The February announcement by the Minister for Major Projects, Territories and Local Government, the Hon Paul Fletcher MP, that planned changes to the Motor Vehicle Standards Act 1989 will provide more choice for car buyers and less red tape for the car industry has attracted a lot of media attention.
AADA does not support the policy change as evidence has been submitted to the Minister’s Department that Australians have a greater choice of vehicles than the UK or US where the markets are significantly larger. The Australian new car market is one of the most competitive in the world. For a relatively small market, comprising only 1.5 per cent of global production, Australia has around 67 brands and more than 400 models competing for more than 1.1 million sales. Australia has more brands offered for sale than the UK, the USA or Canada, in turn delivering value to Australian motorists, value driven by strong competition.
The private companies that ship cars out of Japan and New Zealand have a nickname for Australia. It’s ‘Treasure Island’. The reference is not just to the size of the country’s car industry, but also the fact that, for this well organised group of buccaneers, Australia is ripe for the plundering.
The personal importation of motor vehicles is at odds with the Government policy of profit shifting. Profits from the sale of these vehicles will go offshore as the multi-national car importers will not have a permanent resident in Australia as defined under the Tax Act. As the collection agency will not be the Australian Taxation Office, concerns have been raised about invoice-splitting to escape any luxury tax (LCT). It will also provide windfall gains for opportunistic economic rent seekers who have no investment in Australia, potentially resulting in a loss of employment.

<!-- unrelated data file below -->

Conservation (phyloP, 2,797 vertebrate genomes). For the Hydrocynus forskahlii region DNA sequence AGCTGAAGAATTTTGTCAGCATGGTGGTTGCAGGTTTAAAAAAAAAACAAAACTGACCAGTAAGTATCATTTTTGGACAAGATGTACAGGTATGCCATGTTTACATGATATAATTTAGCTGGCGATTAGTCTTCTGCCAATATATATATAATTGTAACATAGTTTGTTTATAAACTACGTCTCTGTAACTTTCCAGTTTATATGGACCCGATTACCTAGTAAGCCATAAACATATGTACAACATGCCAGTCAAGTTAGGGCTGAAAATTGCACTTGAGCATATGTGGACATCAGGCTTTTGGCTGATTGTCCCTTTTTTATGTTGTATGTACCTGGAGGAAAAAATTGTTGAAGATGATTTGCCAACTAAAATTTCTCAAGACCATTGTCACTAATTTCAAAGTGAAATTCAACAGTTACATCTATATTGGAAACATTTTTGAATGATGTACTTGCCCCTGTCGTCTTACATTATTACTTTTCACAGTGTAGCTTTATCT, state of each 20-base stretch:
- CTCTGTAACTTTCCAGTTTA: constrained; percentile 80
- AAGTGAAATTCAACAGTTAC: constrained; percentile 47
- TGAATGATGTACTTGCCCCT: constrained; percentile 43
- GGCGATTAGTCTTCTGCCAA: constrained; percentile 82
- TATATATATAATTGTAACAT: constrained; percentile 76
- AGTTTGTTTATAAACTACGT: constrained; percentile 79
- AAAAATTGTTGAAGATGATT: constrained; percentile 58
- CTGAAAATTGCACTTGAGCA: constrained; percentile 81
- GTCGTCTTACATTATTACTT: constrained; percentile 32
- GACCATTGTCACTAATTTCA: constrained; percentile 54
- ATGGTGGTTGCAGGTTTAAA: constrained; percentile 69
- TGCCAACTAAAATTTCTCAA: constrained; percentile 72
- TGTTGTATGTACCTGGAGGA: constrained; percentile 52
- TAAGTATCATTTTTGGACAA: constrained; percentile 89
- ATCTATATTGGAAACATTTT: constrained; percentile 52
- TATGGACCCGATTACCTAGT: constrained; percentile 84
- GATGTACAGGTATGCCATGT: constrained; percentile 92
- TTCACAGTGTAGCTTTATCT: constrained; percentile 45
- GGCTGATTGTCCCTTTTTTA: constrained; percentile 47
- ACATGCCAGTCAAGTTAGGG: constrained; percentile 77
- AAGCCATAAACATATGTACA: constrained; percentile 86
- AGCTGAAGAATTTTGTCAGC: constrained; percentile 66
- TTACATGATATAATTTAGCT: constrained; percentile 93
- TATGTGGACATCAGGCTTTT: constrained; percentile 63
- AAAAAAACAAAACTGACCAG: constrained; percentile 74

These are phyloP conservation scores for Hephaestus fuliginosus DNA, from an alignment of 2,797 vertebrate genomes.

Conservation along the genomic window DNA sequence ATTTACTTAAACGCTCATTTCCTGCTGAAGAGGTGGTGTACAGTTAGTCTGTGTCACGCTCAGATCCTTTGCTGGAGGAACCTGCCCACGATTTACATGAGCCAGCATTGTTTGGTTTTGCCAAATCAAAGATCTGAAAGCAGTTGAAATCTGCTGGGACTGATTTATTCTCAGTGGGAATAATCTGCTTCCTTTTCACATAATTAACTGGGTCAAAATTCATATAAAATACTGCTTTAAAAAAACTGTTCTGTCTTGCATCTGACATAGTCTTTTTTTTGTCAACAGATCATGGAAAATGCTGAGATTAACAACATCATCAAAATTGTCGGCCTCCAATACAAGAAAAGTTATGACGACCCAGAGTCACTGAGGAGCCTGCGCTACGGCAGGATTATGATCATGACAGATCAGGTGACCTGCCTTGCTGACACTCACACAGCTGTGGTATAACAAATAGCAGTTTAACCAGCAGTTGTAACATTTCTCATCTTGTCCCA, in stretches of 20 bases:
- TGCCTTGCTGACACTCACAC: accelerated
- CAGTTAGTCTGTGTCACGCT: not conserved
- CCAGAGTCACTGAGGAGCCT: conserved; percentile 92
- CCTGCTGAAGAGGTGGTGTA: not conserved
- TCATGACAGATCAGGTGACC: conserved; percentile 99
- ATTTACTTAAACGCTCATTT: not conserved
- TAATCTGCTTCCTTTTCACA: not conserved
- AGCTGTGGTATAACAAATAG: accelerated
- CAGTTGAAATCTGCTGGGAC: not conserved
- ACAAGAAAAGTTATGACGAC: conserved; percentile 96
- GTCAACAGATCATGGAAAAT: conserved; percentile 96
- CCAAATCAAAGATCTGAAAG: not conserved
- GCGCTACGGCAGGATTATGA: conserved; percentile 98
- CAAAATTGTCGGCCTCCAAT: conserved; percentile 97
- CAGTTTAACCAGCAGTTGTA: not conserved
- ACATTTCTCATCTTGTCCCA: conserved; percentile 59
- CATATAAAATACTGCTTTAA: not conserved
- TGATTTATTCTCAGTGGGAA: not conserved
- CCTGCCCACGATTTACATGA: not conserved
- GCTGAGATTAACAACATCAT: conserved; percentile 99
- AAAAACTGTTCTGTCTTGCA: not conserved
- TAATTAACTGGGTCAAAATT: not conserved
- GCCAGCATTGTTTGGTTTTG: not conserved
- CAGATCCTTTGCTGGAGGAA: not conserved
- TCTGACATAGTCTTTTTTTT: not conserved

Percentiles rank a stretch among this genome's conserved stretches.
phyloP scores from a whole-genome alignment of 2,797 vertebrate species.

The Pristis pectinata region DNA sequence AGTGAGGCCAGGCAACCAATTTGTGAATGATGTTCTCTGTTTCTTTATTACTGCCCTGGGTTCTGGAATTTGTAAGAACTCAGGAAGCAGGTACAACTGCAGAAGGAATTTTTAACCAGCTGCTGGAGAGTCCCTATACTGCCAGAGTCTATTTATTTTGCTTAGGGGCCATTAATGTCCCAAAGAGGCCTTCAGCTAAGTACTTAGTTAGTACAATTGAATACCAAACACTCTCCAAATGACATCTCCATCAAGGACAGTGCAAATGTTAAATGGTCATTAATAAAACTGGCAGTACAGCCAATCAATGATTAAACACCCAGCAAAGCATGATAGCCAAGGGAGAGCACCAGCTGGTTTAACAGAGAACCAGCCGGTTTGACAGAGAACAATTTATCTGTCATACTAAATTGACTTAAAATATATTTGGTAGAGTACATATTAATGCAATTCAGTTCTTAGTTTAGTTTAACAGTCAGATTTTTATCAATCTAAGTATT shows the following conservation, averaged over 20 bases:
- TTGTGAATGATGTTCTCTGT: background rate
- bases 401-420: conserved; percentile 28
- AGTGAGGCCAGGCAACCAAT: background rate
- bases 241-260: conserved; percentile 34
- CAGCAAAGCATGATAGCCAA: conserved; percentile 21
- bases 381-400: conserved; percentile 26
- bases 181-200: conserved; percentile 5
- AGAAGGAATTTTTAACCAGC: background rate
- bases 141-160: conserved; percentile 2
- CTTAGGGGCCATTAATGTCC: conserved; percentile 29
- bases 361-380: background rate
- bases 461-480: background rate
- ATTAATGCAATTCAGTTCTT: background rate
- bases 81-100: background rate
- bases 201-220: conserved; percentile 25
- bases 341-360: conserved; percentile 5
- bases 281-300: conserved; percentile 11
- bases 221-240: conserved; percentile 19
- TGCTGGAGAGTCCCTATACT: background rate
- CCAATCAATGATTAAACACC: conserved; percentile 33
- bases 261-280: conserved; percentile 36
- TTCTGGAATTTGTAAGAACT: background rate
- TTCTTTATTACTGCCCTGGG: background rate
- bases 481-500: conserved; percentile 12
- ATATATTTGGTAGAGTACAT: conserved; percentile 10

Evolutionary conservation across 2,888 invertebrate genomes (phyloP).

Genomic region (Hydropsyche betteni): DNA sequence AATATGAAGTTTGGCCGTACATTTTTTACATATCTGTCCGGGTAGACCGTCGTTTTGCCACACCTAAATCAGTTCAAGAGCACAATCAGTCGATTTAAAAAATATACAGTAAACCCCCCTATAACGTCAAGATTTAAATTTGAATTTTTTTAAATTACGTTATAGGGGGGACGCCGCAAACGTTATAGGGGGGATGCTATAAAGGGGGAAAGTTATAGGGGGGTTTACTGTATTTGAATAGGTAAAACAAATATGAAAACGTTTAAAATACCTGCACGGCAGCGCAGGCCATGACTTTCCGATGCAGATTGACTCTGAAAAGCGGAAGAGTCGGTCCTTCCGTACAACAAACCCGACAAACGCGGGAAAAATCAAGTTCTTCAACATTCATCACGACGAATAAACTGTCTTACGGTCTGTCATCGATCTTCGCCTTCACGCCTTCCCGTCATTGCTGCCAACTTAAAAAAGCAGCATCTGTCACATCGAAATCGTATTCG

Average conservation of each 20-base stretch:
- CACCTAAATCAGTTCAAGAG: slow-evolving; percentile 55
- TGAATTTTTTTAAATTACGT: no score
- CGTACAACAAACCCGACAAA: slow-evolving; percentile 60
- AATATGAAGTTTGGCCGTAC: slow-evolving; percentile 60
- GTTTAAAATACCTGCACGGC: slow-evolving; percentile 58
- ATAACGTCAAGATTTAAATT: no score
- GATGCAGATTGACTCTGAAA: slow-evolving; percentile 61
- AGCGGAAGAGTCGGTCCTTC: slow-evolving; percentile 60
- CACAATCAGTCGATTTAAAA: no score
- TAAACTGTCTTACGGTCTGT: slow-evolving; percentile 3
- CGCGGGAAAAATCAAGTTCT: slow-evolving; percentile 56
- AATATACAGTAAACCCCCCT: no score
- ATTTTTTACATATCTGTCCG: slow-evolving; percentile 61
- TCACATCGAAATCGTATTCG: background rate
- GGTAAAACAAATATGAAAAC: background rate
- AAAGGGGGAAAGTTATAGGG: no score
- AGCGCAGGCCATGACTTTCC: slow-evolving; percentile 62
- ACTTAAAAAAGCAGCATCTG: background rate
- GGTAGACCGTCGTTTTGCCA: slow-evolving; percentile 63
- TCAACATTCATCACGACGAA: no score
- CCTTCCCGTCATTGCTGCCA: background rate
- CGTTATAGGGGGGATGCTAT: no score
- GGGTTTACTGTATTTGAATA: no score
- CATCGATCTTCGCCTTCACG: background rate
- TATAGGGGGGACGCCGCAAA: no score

Even the ACCC has stepped into the debate, stating that:
“New Zealand’s economy has benefited from allowing the personal importation of vehicles: consumers have access to a greater range and, in some cases, cheaper cars; new businesses have emerged to assist consumers with the importation process, and existing business have grown.
“We would expect to see similar benefits here in Australia.
“The proposed laws will only have a negative effect on established Australian dealerships if their prices are not competitive or if consumers cannot purchase the specifications of vehicles they want.”
AADA does not agree with the Commissioner’s statement that we would expect to see similar benefits in Australia and respectfully suggest he carefully reads the submissions made to the review of the Motor Vehicle Standard Act 1989.
In this regard, the CEO of the Federal Chamber of Automotive Industries (FCAI), Tony Weber, stated:
“The ACCC displays a lack of consistency and technical knowledge in its statements about this issue, and pity the poor consumers out there who are looking to their taxpayer funded watchdog for any clear advice on this matter.”
The FCAI alludes to a situation where a Government agency such as the ACCC makes Government policy.